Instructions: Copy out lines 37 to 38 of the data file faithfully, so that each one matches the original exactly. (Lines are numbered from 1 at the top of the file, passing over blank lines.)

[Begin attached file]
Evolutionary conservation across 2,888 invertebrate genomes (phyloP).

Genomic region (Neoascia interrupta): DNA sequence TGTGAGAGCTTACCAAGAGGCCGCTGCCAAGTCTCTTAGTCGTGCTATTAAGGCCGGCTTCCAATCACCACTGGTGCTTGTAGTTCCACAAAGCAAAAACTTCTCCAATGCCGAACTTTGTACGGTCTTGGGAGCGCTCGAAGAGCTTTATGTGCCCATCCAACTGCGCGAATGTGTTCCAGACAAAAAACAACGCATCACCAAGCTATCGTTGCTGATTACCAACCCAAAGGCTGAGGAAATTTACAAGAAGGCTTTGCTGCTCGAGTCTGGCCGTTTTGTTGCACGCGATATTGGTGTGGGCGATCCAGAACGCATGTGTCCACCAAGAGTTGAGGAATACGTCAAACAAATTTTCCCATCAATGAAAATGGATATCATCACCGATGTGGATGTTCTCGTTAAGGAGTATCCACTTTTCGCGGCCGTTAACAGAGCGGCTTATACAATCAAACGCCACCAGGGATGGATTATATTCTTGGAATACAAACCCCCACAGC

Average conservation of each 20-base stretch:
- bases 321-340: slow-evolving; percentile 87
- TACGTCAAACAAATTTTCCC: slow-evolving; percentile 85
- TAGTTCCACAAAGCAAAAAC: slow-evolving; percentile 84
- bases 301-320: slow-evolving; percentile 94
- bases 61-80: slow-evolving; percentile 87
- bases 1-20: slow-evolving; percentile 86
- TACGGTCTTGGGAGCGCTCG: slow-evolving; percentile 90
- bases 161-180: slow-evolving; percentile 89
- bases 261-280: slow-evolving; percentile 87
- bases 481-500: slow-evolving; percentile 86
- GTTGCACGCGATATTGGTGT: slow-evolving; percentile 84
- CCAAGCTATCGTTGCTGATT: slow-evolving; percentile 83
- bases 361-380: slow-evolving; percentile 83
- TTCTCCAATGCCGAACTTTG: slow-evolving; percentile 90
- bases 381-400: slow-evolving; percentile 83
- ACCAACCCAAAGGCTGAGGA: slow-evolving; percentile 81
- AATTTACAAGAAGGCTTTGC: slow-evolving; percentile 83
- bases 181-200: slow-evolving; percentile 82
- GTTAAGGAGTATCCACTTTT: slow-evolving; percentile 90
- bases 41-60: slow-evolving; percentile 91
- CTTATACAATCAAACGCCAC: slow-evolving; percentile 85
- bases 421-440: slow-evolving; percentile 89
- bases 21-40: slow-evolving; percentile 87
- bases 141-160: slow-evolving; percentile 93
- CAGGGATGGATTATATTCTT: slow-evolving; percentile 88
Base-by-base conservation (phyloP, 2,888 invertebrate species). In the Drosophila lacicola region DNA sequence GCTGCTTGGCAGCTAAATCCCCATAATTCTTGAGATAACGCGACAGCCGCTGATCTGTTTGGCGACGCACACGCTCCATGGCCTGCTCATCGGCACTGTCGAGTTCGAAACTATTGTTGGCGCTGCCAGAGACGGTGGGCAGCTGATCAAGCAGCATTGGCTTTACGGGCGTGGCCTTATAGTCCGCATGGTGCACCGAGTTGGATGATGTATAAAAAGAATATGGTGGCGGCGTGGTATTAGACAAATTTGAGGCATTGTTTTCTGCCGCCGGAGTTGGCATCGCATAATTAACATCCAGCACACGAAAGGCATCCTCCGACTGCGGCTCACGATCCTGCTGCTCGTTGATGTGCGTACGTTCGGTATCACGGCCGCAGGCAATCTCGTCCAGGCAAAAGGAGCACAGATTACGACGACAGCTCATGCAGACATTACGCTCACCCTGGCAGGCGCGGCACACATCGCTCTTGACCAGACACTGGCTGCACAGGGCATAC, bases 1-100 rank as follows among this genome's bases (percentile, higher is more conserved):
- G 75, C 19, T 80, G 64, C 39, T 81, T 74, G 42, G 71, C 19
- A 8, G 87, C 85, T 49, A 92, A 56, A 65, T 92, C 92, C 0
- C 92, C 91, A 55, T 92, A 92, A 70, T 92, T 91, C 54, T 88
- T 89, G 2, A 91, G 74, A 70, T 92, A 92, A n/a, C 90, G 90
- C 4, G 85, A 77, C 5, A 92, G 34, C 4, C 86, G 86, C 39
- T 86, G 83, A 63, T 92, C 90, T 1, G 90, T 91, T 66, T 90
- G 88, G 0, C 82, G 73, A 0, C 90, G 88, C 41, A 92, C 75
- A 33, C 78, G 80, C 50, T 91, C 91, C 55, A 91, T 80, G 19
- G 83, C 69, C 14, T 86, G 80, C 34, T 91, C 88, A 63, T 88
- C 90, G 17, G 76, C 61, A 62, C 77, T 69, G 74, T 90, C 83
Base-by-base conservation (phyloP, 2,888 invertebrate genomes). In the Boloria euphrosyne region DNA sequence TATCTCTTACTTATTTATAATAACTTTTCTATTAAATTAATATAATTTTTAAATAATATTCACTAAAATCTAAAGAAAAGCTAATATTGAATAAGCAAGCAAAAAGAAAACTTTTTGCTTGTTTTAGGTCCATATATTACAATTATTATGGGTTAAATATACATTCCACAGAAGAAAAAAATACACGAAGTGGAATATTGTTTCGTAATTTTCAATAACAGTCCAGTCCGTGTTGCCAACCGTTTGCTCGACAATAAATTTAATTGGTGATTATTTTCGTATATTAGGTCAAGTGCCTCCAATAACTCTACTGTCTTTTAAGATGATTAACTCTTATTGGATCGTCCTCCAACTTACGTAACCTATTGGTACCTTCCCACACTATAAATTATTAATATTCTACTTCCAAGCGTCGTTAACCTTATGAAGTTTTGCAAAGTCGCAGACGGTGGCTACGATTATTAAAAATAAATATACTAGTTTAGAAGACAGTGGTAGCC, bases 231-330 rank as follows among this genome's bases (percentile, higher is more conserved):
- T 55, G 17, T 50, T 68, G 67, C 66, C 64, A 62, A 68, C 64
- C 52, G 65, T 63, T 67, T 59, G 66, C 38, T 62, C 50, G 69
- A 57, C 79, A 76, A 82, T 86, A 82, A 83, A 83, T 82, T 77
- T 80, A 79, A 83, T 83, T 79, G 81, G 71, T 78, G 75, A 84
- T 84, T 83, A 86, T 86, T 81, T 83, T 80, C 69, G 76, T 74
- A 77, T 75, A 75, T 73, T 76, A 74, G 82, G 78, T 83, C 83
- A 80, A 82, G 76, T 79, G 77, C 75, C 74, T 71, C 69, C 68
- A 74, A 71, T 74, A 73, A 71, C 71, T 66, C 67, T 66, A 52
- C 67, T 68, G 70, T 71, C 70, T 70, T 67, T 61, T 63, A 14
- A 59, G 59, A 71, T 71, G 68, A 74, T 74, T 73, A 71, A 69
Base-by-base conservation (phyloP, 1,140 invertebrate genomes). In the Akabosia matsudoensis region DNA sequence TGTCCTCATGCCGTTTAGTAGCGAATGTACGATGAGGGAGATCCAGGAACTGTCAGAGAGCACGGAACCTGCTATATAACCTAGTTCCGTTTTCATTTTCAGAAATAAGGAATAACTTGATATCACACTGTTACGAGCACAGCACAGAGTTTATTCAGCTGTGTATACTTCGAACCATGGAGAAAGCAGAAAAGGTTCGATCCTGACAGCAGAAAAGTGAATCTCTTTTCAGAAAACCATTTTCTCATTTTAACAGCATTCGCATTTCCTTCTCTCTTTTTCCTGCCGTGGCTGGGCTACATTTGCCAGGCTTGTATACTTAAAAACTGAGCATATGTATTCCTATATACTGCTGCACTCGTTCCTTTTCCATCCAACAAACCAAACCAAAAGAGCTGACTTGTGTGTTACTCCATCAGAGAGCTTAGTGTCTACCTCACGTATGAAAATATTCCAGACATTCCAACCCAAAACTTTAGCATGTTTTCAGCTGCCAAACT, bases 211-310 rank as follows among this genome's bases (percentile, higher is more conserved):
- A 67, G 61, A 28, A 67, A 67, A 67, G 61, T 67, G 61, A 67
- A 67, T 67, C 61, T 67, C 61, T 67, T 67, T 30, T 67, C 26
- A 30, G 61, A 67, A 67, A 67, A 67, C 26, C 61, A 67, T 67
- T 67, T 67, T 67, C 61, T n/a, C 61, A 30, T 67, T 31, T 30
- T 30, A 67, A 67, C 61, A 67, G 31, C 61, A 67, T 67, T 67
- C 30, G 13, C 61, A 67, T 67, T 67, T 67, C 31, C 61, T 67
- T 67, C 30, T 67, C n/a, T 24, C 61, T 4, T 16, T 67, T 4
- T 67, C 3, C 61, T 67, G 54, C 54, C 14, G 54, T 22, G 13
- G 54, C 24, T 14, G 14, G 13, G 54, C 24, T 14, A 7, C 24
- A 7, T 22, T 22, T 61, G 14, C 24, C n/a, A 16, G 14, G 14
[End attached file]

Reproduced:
- A 33, C 78, G 80, C 50, T 91, C 91, C 55, A 91, T 80, G 19
- G 83, C 69, C 14, T 86, G 80, C 34, T 91, C 88, A 63, T 88